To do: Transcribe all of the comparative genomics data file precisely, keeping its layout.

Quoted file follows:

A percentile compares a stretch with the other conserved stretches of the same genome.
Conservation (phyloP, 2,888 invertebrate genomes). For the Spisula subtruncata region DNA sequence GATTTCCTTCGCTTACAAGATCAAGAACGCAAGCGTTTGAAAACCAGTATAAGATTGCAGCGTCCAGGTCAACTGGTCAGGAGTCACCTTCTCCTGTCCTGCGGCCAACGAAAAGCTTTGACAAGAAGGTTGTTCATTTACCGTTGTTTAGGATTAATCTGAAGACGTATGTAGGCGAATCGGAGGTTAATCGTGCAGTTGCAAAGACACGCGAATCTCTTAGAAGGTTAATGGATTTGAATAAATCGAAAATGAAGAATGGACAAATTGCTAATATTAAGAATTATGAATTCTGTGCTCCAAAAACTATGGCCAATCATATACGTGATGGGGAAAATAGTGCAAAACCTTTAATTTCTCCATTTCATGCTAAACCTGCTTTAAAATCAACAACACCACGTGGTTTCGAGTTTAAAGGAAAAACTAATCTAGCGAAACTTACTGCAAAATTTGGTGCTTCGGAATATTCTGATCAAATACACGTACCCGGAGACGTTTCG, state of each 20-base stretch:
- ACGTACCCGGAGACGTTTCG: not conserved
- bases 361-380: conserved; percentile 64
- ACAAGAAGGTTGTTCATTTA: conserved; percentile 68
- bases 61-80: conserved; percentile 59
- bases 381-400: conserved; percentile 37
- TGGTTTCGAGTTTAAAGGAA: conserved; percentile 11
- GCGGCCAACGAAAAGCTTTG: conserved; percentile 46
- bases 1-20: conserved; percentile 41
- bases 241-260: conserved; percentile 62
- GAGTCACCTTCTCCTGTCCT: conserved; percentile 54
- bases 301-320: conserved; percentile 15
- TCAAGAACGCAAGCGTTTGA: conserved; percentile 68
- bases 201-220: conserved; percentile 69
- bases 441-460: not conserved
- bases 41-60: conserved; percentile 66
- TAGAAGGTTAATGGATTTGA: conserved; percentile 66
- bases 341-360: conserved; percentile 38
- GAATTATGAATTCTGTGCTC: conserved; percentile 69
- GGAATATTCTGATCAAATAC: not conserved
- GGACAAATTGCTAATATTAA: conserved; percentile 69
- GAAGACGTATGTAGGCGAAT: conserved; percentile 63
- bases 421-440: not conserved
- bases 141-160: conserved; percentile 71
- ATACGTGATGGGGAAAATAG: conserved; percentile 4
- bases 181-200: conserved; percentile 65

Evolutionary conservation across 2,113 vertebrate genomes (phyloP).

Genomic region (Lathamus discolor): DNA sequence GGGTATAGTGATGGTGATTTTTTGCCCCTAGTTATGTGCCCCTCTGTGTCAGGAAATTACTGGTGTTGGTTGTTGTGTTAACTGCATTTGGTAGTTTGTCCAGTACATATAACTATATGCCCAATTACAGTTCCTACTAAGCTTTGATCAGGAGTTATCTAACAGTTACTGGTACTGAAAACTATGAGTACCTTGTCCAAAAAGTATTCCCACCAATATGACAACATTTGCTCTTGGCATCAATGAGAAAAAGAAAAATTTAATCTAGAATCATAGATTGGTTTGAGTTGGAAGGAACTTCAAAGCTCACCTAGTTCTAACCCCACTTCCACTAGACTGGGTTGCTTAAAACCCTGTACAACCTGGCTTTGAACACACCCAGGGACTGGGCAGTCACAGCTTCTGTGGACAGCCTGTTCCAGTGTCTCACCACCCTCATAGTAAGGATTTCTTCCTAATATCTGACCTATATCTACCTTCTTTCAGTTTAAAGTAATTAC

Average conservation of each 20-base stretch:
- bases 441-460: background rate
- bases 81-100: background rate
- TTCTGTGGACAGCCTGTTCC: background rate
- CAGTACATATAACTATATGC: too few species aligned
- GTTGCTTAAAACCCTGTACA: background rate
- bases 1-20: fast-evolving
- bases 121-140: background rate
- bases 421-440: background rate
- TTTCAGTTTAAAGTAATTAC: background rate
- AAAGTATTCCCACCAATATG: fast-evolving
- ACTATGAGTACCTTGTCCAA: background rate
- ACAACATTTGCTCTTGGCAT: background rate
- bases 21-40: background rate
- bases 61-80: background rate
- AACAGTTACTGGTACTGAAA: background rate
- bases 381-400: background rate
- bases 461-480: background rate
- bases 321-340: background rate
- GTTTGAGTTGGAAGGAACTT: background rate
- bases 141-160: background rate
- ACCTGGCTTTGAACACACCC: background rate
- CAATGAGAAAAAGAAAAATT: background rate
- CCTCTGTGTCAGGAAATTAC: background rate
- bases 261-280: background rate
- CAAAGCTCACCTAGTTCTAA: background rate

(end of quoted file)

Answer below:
A percentile compares a stretch with the other conserved stretches of the same genome.
Conservation (phyloP, 2,888 invertebrate genomes). For the Spisula subtruncata region DNA sequence GATTTCCTTCGCTTACAAGATCAAGAACGCAAGCGTTTGAAAACCAGTATAAGATTGCAGCGTCCAGGTCAACTGGTCAGGAGTCACCTTCTCCTGTCCTGCGGCCAACGAAAAGCTTTGACAAGAAGGTTGTTCATTTACCGTTGTTTAGGATTAATCTGAAGACGTATGTAGGCGAATCGGAGGTTAATCGTGCAGTTGCAAAGACACGCGAATCTCTTAGAAGGTTAATGGATTTGAATAAATCGAAAATGAAGAATGGACAAATTGCTAATATTAAGAATTATGAATTCTGTGCTCCAAAAACTATGGCCAATCATATACGTGATGGGGAAAATAGTGCAAAACCTTTAATTTCTCCATTTCATGCTAAACCTGCTTTAAAATCAACAACACCACGTGGTTTCGAGTTTAAAGGAAAAACTAATCTAGCGAAACTTACTGCAAAATTTGGTGCTTCGGAATATTCTGATCAAATACACGTACCCGGAGACGTTTCG, state of each 20-base stretch:
- ACGTACCCGGAGACGTTTCG: not conserved
- bases 361-380: conserved; percentile 64
- ACAAGAAGGTTGTTCATTTA: conserved; percentile 68
- bases 61-80: conserved; percentile 59
- bases 381-400: conserved; percentile 37
- TGGTTTCGAGTTTAAAGGAA: conserved; percentile 11
- GCGGCCAACGAAAAGCTTTG: conserved; percentile 46
- bases 1-20: conserved; percentile 41
- bases 241-260: conserved; percentile 62
- GAGTCACCTTCTCCTGTCCT: conserved; percentile 54
- bases 301-320: conserved; percentile 15
- TCAAGAACGCAAGCGTTTGA: conserved; percentile 68
- bases 201-220: conserved; percentile 69
- bases 441-460: not conserved
- bases 41-60: conserved; percentile 66
- TAGAAGGTTAATGGATTTGA: conserved; percentile 66
- bases 341-360: conserved; percentile 38
- GAATTATGAATTCTGTGCTC: conserved; percentile 69
- GGAATATTCTGATCAAATAC: not conserved
- GGACAAATTGCTAATATTAA: conserved; percentile 69
- GAAGACGTATGTAGGCGAAT: conserved; percentile 63
- bases 421-440: not conserved
- bases 141-160: conserved; percentile 71
- ATACGTGATGGGGAAAATAG: conserved; percentile 4
- bases 181-200: conserved; percentile 65

Evolutionary conservation across 2,113 vertebrate genomes (phyloP).

Genomic region (Lathamus discolor): DNA sequence GGGTATAGTGATGGTGATTTTTTGCCCCTAGTTATGTGCCCCTCTGTGTCAGGAAATTACTGGTGTTGGTTGTTGTGTTAACTGCATTTGGTAGTTTGTCCAGTACATATAACTATATGCCCAATTACAGTTCCTACTAAGCTTTGATCAGGAGTTATCTAACAGTTACTGGTACTGAAAACTATGAGTACCTTGTCCAAAAAGTATTCCCACCAATATGACAACATTTGCTCTTGGCATCAATGAGAAAAAGAAAAATTTAATCTAGAATCATAGATTGGTTTGAGTTGGAAGGAACTTCAAAGCTCACCTAGTTCTAACCCCACTTCCACTAGACTGGGTTGCTTAAAACCCTGTACAACCTGGCTTTGAACACACCCAGGGACTGGGCAGTCACAGCTTCTGTGGACAGCCTGTTCCAGTGTCTCACCACCCTCATAGTAAGGATTTCTTCCTAATATCTGACCTATATCTACCTTCTTTCAGTTTAAAGTAATTAC

Average conservation of each 20-base stretch:
- bases 441-460: background rate
- bases 81-100: background rate
- TTCTGTGGACAGCCTGTTCC: background rate
- CAGTACATATAACTATATGC: too few species aligned
- GTTGCTTAAAACCCTGTACA: background rate
- bases 1-20: fast-evolving
- bases 121-140: background rate
- bases 421-440: background rate
- TTTCAGTTTAAAGTAATTAC: background rate
- AAAGTATTCCCACCAATATG: fast-evolving
- ACTATGAGTACCTTGTCCAA: background rate
- ACAACATTTGCTCTTGGCAT: background rate
- bases 21-40: background rate
- bases 61-80: background rate
- AACAGTTACTGGTACTGAAA: background rate
- bases 381-400: background rate
- bases 461-480: background rate
- bases 321-340: background rate
- GTTTGAGTTGGAAGGAACTT: background rate
- bases 141-160: background rate
- ACCTGGCTTTGAACACACCC: background rate
- CAATGAGAAAAAGAAAAATT: background rate
- CCTCTGTGTCAGGAAATTAC: background rate
- bases 261-280: background rate
- CAAAGCTCACCTAGTTCTAA: background rate